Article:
Taking inspiration from a quote by author Evelyn Waugh, he explains to me how the two grades you should aspire to achieve are either a first or a third. A first, he explains, means that you “really [are] engaging” with the course you are studying, while a third means that you “had a really good time when you were here”. As he points out, “they’re both equally important things”.

Nevertheless, he does caveat his advice, explaining that there come points in your college career, for example in fourth year, where grades do matter: “there is a serious element eventually.” However, when it comes to incoming students, as long as you pass, “don’t worry about exams”, he says.

These days he explains there is a lot more pressure on students than there was when he was in college. During his time as a fresher, “the crux of it was it was a great opportunity to enjoy yourself actually and there was less of a focus on academic performance back in those days”.

In fact, he tells me, “one of my regrets as an academic is we’ve made academia more of a miserable place for young people”. He discusses the pressure students feel and the competition between them to excel which, he adds, has only been exacerbated by the coronavirus pandemic.

“Education should be all about allowing you to lead as full a life as possible without worrying too much”, he tells me. Nevertheless, many students and likely many incoming freshers will feel stress and strain as they progress through their college careers. O’Neill says: “This is the best time of your life”, but I ask him how to ensure you do make the most of the opportunity you are given.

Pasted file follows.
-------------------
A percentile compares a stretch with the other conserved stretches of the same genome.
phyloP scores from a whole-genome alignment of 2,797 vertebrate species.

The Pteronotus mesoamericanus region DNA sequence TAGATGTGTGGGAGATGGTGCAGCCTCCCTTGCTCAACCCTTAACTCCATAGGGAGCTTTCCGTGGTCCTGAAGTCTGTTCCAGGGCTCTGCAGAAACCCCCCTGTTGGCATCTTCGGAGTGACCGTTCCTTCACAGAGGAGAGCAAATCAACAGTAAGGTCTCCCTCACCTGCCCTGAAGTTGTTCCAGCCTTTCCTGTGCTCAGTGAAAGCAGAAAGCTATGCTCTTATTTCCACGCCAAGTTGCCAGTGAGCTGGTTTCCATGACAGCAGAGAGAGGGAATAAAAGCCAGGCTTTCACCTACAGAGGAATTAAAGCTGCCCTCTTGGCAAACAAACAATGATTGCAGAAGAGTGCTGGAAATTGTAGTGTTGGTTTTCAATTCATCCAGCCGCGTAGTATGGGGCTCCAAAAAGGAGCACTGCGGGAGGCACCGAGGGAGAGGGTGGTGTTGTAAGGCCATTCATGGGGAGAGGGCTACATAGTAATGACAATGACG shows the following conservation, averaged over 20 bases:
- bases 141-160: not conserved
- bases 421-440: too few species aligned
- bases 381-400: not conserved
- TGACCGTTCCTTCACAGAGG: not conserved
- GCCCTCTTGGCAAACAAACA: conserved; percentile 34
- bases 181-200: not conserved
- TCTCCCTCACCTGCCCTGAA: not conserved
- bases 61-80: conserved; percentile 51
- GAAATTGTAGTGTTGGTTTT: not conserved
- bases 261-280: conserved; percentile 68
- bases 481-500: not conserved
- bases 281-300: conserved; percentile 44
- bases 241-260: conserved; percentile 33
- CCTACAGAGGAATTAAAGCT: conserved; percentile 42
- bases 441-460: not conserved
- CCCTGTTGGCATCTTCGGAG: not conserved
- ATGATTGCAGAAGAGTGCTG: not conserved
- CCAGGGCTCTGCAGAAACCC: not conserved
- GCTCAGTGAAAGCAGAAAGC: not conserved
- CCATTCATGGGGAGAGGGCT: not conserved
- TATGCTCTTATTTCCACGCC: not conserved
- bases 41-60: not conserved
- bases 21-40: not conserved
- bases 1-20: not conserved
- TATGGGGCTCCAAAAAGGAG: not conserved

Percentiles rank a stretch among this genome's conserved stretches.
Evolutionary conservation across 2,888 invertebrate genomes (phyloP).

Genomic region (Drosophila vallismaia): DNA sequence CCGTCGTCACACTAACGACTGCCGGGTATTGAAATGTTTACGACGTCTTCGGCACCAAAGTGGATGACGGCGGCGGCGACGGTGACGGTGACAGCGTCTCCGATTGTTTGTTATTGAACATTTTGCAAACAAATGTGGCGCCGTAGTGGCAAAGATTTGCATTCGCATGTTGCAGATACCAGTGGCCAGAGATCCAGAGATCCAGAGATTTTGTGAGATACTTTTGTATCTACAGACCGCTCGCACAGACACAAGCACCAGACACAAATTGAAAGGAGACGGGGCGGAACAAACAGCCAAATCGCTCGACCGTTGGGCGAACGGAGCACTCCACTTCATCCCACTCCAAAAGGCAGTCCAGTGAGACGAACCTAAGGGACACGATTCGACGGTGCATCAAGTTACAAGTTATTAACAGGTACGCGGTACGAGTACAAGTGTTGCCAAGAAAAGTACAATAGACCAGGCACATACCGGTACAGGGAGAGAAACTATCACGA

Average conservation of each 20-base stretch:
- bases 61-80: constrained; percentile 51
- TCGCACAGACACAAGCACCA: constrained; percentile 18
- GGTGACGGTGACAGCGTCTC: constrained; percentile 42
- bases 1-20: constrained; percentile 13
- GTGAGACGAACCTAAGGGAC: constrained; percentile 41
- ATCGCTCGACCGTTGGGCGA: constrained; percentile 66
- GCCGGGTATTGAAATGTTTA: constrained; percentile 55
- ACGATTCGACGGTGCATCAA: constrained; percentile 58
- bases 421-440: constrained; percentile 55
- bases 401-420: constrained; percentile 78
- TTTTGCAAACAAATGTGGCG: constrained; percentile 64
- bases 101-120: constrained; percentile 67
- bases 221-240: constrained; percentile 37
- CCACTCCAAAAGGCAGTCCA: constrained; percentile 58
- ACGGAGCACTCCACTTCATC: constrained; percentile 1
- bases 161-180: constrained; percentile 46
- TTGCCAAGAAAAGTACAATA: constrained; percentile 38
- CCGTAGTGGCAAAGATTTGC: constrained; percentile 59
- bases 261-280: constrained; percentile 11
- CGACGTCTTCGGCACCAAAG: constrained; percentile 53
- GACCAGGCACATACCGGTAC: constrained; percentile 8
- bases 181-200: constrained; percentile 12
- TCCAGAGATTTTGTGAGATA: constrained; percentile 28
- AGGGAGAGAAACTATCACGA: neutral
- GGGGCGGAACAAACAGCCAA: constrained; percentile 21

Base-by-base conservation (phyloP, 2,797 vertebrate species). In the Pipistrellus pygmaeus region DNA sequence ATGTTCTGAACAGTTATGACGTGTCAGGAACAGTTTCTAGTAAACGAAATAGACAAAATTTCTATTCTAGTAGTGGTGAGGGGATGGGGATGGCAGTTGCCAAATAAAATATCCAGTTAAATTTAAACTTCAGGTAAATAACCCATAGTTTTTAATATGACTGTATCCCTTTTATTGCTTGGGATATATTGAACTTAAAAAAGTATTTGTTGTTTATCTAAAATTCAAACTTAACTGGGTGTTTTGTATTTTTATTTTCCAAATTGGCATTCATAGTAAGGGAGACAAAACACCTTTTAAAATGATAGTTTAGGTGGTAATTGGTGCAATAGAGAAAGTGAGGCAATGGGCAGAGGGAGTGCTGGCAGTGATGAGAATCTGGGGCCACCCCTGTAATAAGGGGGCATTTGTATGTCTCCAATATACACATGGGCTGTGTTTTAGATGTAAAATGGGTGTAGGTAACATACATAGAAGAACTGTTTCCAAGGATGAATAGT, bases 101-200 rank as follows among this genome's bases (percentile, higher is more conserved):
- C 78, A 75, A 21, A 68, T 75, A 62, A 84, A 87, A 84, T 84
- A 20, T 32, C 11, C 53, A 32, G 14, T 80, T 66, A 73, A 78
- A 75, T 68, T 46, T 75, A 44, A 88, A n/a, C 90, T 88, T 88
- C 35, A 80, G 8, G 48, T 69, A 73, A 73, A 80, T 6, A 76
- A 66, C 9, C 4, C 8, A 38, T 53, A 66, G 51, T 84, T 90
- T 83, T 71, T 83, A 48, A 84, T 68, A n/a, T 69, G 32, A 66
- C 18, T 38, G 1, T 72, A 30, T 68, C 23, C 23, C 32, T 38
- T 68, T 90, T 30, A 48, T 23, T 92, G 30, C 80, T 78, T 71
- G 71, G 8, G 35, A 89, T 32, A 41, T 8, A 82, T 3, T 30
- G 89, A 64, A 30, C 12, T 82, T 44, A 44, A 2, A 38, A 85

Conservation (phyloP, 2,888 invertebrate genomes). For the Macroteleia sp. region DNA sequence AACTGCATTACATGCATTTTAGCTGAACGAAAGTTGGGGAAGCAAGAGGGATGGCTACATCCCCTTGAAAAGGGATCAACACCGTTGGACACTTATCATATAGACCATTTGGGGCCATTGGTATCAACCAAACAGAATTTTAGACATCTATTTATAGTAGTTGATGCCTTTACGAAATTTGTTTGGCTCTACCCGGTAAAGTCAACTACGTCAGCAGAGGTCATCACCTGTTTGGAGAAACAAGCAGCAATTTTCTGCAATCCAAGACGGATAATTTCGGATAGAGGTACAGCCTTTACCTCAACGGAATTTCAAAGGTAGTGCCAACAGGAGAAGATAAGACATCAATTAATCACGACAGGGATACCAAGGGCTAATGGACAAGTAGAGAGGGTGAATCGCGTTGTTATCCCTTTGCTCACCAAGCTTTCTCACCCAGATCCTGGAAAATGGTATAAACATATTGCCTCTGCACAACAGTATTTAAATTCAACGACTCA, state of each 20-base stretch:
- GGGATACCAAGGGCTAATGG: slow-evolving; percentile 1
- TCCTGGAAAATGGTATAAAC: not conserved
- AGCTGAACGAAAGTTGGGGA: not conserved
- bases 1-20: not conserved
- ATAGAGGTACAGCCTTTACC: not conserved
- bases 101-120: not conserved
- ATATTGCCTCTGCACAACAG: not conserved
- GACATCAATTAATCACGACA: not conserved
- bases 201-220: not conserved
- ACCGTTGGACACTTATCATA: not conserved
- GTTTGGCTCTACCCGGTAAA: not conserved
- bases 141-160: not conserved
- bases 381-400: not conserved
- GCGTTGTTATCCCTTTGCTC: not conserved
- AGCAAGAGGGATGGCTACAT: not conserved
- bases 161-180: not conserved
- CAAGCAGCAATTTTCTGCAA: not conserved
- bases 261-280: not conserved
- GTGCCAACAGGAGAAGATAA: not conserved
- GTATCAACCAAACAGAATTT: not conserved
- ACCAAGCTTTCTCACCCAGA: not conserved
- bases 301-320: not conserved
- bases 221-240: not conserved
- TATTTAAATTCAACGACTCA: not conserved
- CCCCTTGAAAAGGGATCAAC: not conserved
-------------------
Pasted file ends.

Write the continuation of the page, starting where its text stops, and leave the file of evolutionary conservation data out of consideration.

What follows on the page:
“Ignore your parents” is the first piece of advice he offers: “They’re a source of stress.”

He tells me when he began in Trinity his parents were proud of him for getting into university, however, beyond that they were not overly involved in his college life: “They didn’t know what I was doing. My dad thought I was doing veterinary medicine for quite a while.”

This advice goes hand in hand with his recommendation that first years worry less: “Don’t worry, if you don’t fit in, and you feel a bit lonely at times and you feel a bit outside the people who seem to be enjoying themselves, you will find your way.”

O’Neill’s central message seems to be that freshers have been given such a wonderful opportunity, it would simply be a shame not to make the most of the experience. While conscious not to downplay the financial stress that many students are burdened with, “remind yourself that you are in a very privileged position”, he advises.

Privilege is an abstract concept but O’Neill’s ideas around what it means for first years are concrete: “You have got four years ahead of you and all you have got to do is get through the exams.” He tells me that “the vast majority of people get through it and get something great out of it … you’re going to be one of them, you will be one of those vast majority”.

“I realised early on that it is up to you”, he tells me. O’Neill explains that it is up to every fresher to make the most of their college experience. Indeed, it is the perfect opportunity to live life to the fullest because, as he remarks, “for the only time in your life, you’re free”.